Comedians, writers, YouTubers, and moviemakers are known for their hilarious and entertaining spoofs. Spaceballs (Star Wars), Scary Movie (Scream, I Know What You Did Last Summer), and Amish Paradise (Gangsta’s Paradise), are all great examples.
In legal terms, these “spoofs” fall into two categories: parodies and satires. If you are a content creator, knowing the important distinction between parody and satire could mean the difference between having a “comedic hit” or ending up as a defendant in a copyright lawsuit. Courts are much more likely to consider a parody “fair use” than a satire.
What is “Fair Use”?
“Fair use” is an affirmative defense to copyright infringement. The doctrine allows the public to use copyrighted materials in certain situations without first acquiring permission from the copyright holder. The idea behind the doctrine is to balance the interests of copyright holders with public interests. In determining if the new work constitutes a “fair use” the court will look at 1) The purpose and character of the use, 2) the nature of the copyrighted work, 3) the amount and substantiality of the copying in relation to the copyrighted work, and 4) The effect of the use upon the potential market for or value of the copyrighted work.
To draw a comparison, it’s like a telephone company that places a telephone pole on your land. While a minor infringement to your property, there is an overriding public interest to promote easy and fast communication amongst the community.
The same reasoning applies to “fair use.” However, instead of fast communication amongst the community, the “fair use” public interests include things such as: commentary, educational information, dissemination of news, and parody (a form of comedy).
A parody is, “a literary or musical work in which the style of an author or work is closely imitated for comic effect or ridicule.” Simply put, the new work makes fun of the old work through imitation. Moreover, the new work must comment, criticize, or make fun of the original work in some new way. It must be what the court calls “transformative” of the original work.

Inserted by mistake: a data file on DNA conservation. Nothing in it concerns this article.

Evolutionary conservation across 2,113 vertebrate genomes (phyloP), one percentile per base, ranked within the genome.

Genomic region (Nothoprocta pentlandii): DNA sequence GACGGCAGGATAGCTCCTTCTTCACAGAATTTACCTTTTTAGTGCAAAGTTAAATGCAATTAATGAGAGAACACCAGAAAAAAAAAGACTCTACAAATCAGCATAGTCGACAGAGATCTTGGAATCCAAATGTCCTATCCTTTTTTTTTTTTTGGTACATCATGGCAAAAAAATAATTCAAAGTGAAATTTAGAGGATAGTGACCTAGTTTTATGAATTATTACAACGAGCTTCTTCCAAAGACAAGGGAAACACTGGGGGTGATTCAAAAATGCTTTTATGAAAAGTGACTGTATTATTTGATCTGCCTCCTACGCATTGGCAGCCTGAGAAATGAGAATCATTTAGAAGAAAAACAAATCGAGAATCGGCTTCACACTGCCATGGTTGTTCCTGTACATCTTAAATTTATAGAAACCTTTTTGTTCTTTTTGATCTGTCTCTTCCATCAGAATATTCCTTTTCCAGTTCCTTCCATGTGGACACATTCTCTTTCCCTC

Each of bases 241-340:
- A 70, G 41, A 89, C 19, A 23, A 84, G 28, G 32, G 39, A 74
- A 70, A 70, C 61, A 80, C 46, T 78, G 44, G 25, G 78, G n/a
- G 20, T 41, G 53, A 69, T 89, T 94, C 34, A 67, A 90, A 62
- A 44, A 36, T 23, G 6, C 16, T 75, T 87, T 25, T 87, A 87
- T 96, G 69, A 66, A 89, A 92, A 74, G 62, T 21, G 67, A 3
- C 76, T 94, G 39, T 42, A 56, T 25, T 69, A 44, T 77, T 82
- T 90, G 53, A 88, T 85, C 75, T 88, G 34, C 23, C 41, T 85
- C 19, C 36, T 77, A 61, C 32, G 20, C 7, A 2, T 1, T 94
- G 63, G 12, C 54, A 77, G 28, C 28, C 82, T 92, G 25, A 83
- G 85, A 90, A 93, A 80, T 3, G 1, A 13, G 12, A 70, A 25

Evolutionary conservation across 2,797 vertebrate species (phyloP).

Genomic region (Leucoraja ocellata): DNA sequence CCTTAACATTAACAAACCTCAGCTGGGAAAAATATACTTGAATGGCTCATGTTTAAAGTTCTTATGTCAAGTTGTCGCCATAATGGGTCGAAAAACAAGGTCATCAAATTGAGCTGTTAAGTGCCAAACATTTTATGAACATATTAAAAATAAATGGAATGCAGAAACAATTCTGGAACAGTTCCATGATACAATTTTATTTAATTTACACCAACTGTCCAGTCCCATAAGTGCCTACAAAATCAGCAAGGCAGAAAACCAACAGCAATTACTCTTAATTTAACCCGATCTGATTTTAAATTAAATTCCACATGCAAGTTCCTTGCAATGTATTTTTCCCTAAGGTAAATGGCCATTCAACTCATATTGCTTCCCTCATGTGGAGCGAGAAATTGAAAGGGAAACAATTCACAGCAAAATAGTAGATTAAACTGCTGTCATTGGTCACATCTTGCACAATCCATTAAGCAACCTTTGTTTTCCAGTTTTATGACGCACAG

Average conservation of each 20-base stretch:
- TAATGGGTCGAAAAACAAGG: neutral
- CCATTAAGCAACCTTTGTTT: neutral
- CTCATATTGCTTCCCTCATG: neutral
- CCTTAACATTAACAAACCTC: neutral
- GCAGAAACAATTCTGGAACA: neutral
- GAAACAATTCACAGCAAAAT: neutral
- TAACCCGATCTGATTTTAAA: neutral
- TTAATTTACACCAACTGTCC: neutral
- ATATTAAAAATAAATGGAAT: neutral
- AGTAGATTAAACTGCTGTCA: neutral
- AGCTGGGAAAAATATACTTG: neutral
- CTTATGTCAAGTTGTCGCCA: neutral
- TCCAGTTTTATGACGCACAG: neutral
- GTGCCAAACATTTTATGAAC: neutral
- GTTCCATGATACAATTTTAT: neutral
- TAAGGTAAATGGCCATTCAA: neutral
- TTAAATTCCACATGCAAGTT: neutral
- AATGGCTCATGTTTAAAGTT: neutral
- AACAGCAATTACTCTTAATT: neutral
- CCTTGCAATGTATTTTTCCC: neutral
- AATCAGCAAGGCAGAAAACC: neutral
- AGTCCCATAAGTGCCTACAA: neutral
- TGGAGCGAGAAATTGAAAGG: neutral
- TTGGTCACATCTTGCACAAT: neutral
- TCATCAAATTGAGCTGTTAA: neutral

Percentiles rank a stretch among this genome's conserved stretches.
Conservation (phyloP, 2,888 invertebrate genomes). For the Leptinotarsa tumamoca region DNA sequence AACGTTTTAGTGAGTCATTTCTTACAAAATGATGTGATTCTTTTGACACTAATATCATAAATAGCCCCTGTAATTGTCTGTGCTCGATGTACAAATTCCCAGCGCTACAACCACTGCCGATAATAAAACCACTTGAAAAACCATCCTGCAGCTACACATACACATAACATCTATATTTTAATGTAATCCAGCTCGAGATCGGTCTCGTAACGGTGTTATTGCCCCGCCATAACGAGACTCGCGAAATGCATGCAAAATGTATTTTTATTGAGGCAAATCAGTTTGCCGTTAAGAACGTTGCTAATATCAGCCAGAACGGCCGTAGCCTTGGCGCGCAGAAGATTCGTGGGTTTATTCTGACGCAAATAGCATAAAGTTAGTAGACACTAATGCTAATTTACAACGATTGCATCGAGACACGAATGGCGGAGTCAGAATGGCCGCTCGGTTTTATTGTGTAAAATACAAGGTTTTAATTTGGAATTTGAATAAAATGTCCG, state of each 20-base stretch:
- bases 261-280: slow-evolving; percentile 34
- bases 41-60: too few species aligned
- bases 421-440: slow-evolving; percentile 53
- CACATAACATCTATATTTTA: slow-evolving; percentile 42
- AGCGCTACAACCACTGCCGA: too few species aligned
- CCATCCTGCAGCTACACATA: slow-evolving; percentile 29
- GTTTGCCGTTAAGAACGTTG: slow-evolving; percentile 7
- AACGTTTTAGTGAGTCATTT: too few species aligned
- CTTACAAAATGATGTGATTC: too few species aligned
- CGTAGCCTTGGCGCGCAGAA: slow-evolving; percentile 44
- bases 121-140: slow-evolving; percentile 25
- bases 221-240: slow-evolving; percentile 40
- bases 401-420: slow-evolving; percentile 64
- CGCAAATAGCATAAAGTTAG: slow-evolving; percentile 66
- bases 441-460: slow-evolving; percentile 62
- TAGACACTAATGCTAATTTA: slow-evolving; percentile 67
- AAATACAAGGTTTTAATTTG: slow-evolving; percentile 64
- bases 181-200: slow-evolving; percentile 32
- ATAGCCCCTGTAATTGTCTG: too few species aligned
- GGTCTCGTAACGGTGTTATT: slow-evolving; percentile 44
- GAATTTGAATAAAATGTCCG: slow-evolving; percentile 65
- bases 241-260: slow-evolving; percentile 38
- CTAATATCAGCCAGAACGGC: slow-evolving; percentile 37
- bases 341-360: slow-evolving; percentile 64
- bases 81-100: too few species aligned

The movie Spaceballs is a parody of the Star Wars franchise and other science fiction movies, classified as such because the movie makes fun of the original work, Star Wars, as well as the science fiction genre itself. This parody film is full of individual examples of parody: there is a character called Pizza Da Hut, modeled loosely after a character named Jabba The Hut, an extremely large, sluglike figure in the original Star Wars films. This is a classic and straightforward example of parody.
Satire, on the other hand, is far less likely to be considered “fair use” and is defined as “the use of humor, irony, exaggeration, or ridicule to expose and criticize people’s stupidity or vices, particularly in the context of contemporary politics and other topical issues.” In other words, satire uses the original work to deliver a message about something unrelated to the original work.
Take, for example, South Park, a TV show notorious for its humorous and sometimes crude commentary on popular topics. The show often incorporates copyrighted aspects of the subject of commentary directly within the show – video games like World of Warcraft and Guitar Hero, and movies like Indiana Jones and Scarface. By borrowing elements of the copyrighted works (or the works as a whole), South Park places the original works within a larger plot structure that creates a commentary about an entirely new subject (e.g., the Indiana Jones episode is really a commentary on how computer-generated graphics have ruined traditional cinema). The original work is used in a new way, thus we have a satire.
Parody vs Satire “Fair Use” Defense
As already stated, Courts are far more likely to give parodies the benefit of a “fair use” defense. The reasoning is that most people do not like their works being made fun of and it would be nearly impossible to get permission from the original content creator. So, the “fair use” defense is used as a buffer to give content creators and artists use of a work that otherwise would never be given.
On the other hand, a “fair use” defense will not be given to the defendant to use in cases of satire because the work is merely being used as a vessel to make fun of something else. The copyrighted work isn’t essential to make the satiric point.
In, Campbell v. Acuff-Rose Music, Inc. the Court explained it the best: “Parody needs to mimic an original to make its point, and so has some claim to use the creation of its victim’s imagination, whereas satire can stand on its own two feet and so requires justification for the very act of borrowing.”
If you are a content creator on platforms like YouTube, TikTok, or Twitch and you create satire or parody, or if you just have specific questions about fair use defenses, we’re happy to continue the conversation by phone, e-mail, or webform.
All the best,